5 Rules For a Good Zombie Movie

by Brandon

I have a friend who regularly points out that he’s sick of zombies. This friend is a big fan of horror, so it’s not the horror genre he’s sick of. It’s zombies. And I gotta’ say, he has a point. Everywhere you turn, it’s zombies.

Zombies zombies zombies.

Zombie TV shows, zombie movies, zombie video games, zombie walks, zombie parties… the undead really have taken over pop culture.

So yeah, I can totally understand why my friend is sick of zombies.

However, I think zombies are suffering from something worse than culture-saturation. I think they’re suffering from bad storytelling.

It seems to me that Hollywood has forgotten how to make a good zombie movie. They think in terms of “bigger is always better” and because of that, zombie movies have lost touch with the very things that make them icons.

So with that in mind, I give you…

5 Rules For a Good Zombie Movie

Now, I should point out that these rules are purely my opinion. I’m sure some of you will disagree or have additional rules to add. If so, feel free to give your thoughts in the comments.

1. The story should be intimate.

Modern zombie movies seem to think they have to tell a global story. It has to be big. It has to be apocalyptic. While that might make for a good movie, it doesn’t make a good zombie movie. The best example of this is World War Z (the movie, not the book). World War Z might be a fun movie, but it’s not a good zombie movie. Simply put, it’s too big.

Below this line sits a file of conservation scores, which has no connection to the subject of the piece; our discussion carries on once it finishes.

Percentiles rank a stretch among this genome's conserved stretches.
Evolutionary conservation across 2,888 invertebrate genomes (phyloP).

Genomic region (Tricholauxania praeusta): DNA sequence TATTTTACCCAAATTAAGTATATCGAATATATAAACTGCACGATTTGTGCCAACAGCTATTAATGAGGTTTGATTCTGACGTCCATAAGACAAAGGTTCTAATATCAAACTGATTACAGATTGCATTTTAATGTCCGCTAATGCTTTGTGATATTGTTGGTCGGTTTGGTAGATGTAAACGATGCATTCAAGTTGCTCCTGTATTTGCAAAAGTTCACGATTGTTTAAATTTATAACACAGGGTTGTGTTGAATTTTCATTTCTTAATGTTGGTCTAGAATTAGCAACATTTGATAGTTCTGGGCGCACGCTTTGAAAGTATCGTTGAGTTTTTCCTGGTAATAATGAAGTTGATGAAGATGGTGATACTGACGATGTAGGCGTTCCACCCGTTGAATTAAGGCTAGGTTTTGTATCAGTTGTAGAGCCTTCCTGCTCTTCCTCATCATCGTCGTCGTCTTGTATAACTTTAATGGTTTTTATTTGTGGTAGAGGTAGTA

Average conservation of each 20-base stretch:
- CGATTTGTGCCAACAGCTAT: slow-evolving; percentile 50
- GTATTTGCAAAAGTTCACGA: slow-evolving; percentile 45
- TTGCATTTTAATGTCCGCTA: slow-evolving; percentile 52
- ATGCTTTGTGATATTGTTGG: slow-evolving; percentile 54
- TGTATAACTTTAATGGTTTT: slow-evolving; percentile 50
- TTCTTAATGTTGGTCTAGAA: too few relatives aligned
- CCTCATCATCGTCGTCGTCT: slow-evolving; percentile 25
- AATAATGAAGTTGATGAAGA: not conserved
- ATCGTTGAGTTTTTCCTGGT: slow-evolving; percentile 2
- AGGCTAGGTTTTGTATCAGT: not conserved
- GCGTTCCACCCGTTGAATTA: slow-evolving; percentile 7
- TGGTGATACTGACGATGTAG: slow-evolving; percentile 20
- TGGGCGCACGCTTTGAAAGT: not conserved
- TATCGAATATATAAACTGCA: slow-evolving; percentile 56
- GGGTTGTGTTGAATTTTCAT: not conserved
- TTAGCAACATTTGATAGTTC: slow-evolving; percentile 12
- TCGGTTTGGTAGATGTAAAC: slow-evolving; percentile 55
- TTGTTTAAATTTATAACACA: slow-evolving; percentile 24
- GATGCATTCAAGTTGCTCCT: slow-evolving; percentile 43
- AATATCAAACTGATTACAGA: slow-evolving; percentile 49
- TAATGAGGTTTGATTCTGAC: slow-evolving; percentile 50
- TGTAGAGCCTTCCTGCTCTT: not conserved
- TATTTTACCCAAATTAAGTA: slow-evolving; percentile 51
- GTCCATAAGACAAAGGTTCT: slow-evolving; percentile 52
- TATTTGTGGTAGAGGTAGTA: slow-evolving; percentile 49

The key to “pulling the audience in” to a zombie movie is intimacy. It needs to be small. The audience must feel like they’re part of the story. And while it might be fun watching 10,000 zombies take down a helicopter, the audience isn’t really participating in the horror of that moment. However, walking by a window and having a zombie burst through… that will establish intimacy. That will make it real.

2. Make us feel isolated.

Every great zombie movie manages to tell a story where the characters feel alone and isolated. They’re cut off from the world. They’re separated from other people. They’re separated from safety. That makes the story tense. It makes it scary.

And speaking of scary…

3. Give us a reason to be afraid.

Fear. It seems so fundamental, but many zombie movies forget that fear is a requirement. Don’t get me wrong, humor is fine. Many zombie movies are full of humor, and I love that. But the really good ones also provide fear. They give us genuine danger.

Even Zombieland, which is mostly comedy, starts off the actual story with fear. Yeah, you have the funny intro, but as soon as it starts telling the actual story, it establishes fear. You start with Columbus, alone at an empty gas station. Within seconds, he’s fighting for his life. Night of the Living Dead also begins with fear. At a cemetery, no less. And Dawn of the Dead. All the great zombie movies waste no time making it very clear that a zombie outbreak is a scary event.

4. The characters need to be grounded.

Yes, Tallahassee from Zombieland is a great character. He’s fun. He’s funny. He’s a badass.

He also could not carry a good zombie movie on his own.

He needs Columbus. The audience needs Columbus.

We need someone we can relate to.

I’m not saying the characters have to be weak. They just have to be real. The key to a great zombie movie is opening the door and inviting the audience in. We have to feel like we’re there.

And a great way to do that is to give us characters we can relate to.

5. Not knowing is better than knowing.